Note: This is the third post in a series on the “superpowers” coaches can add to level up in the coaching profession. Previous entries:
In the video game world, an adept player earns “superpowers” which help them advance to higher levels in the game. Perhaps, through skillful play and experience, the character in the game earns x-ray vision or some form of advanced weaponry. Those are the superpowers that give the character an advantage over their foes and help them reach deeper levels of the game. Play the game well and the character earns enough superpowers to be near invincible.
In the coaching world there are superpowers – earned skills a coach needs to become a master level player in the coaching game. This series will be about those superpowers. The key word here is earned, and earning involves making mistakes, correcting and learning until the superpowers become yours.
Success will come to those who are physically and mentally strong enough to withstand the cauldron of competition. As coaches we want not only athletically gifted players, but also players who are “mentally tough” enough to do what it takes to win.
There is also the assumption that coaches are mentally tough enough to win, they just need more players who are. This, of course, is false. Coaches, being human beings and all, display many of the same mental toughness shortfalls as players do.
A few years ago I read a book, 13 Things Mentally Strong People Don’t Do, by psychotherapist Amy Morin. Morin spent years studying mental strength and through some compelling events in her own life, had a chance to apply her own lessons. Her book defines what mental strength actually is better than anything I have found. And she provides tips for maintaining your mental strength.
As the title suggest, Morin lays out a list based on her observations and research of habits mentally strong people avoid. She tells you what the mentally strong don’t do. Myths are dispelled and lots of the machismo surrounding “mental toughness” is challenged. We won’t tackle all 13 of the bullet points here, but we will address three that are pertinent to coaching.
Mentally strong people don’t:
Waste time feeling sorry for themselves – There are plenty of coaches who tend to think their problems are worse than anyone else’s. The job they have comes with “unique issues” that hold them back and their competition is coaching in a paradise. They feel cursed with “bad luck” and feel that no one else truly understands how difficult their coaching job is. They feel that things aren’t fair or that the system is rigged against them. These are traits of the mentally weak and the truly mentally strong waste no time thinking this way.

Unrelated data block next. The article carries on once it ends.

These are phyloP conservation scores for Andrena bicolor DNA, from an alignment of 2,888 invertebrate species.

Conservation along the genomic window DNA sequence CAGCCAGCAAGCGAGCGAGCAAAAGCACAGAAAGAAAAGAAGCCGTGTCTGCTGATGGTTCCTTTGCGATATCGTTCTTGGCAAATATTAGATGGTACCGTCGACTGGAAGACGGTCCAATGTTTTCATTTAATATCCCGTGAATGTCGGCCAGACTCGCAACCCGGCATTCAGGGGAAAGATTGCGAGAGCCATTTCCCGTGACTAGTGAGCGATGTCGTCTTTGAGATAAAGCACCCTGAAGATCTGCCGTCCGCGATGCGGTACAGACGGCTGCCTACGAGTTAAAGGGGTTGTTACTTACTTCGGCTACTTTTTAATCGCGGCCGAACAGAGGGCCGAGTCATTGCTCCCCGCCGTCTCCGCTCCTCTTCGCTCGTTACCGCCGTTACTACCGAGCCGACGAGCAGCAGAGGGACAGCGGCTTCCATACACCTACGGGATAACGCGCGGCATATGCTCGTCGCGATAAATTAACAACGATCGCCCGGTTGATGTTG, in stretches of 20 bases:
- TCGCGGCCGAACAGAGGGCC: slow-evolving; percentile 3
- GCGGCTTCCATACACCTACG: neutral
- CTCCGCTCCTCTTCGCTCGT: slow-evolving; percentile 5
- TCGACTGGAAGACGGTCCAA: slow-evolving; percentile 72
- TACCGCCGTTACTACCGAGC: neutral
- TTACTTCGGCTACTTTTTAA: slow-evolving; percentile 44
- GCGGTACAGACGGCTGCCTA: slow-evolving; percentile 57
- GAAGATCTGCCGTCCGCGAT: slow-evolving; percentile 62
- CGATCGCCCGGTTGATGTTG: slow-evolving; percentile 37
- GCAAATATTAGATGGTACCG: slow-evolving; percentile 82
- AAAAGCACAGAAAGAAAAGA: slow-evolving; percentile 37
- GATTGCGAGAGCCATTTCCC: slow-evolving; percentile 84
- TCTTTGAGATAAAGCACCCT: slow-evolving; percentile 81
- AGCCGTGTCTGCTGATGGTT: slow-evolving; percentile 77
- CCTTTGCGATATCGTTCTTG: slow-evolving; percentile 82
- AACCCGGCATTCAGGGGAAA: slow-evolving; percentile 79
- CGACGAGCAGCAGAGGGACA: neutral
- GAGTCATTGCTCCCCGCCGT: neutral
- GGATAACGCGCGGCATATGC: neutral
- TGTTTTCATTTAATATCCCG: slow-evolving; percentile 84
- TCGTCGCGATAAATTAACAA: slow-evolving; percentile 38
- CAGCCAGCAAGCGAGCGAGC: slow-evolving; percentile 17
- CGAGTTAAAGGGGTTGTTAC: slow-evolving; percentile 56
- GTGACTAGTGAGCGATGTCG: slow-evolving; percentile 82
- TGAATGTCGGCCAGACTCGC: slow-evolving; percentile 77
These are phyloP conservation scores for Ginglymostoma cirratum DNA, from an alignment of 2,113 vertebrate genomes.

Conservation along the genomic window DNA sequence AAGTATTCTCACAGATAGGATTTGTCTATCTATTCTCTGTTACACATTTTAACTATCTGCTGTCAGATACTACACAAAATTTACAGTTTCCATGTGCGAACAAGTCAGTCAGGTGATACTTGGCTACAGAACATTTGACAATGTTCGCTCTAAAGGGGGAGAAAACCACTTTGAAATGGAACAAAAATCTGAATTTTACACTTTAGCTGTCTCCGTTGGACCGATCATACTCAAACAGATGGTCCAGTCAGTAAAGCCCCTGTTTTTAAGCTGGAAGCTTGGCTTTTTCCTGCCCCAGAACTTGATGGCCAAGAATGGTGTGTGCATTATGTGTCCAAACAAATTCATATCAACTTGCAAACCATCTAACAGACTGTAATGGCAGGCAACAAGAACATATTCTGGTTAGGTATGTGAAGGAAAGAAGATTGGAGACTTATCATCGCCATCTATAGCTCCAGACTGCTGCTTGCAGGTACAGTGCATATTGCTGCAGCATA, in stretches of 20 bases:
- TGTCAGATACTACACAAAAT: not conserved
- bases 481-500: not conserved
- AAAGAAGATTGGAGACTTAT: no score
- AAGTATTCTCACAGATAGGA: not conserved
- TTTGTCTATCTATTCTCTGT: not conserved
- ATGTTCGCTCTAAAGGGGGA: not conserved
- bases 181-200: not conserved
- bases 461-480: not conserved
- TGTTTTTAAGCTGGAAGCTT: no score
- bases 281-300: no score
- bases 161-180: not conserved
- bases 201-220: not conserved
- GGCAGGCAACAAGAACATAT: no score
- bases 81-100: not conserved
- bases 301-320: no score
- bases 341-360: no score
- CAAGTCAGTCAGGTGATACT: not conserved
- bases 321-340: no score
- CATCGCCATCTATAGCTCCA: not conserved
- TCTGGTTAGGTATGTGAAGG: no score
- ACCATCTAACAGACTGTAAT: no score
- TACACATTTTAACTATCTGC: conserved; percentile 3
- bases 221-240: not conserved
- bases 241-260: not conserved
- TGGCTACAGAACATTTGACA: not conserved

Fear taking calculated risks – By and large, coaches are a risk averse lot. Flying in the face of too much risk is stupid, but many coaches avoid taking risks that could lead to real breakthroughs because they are afraid. Many struggle to make important decisions. Many coaches spend hours daydreaming about the team they’d like to have instead of taking the necessary actions to have it. When faced with a decision bearing some risk, many coaches only think of the the worst case scenario and choose not to take the chance. Coaching is not for the foolish, but it is also not for the faint of heart.
Expect immediate results – Sports are a results driven business where the winner gets the glory, but winning rarely is the result of a quick fix. Coaches looking for the magic offense or the perfect drill to solve their problems are hunting for immediate results. The mentally strong know this is not how it works. If you want things done NOW, seek out shortcuts so you don’t have to expend as much energy to get what you want or give up when you don’t see results fast enough you are not displaying mental strength. So many coaches tend to underestimate how long it will take for their programs to reach their goals. Also, when immediate wins don’t come, too many coaches presume their plan “isn’t working” when they simply have not given it enough time to take hold.
Morin details these three habits in more detail and explores ten other habits the mentally strong avoid. Her book allows leaders to spot these subversive habits in their players and in themselves and stamp them out.
Can we be perfect? Of course not. Lapses in mental strength are common which in and of itself dispels the myth that the mentally tough are mentally tough all the time. Instead, make a conscious effort to avoid the habits the mentally strong avoid.
Continue the conversation:
Suggested reading and listening: Amy Morin’s book list which includes the “13 Things” discussed here as well as “13 Things” for mentally strong parents and women. Also, check out the Mentally Strong Podcast Morin hosts.
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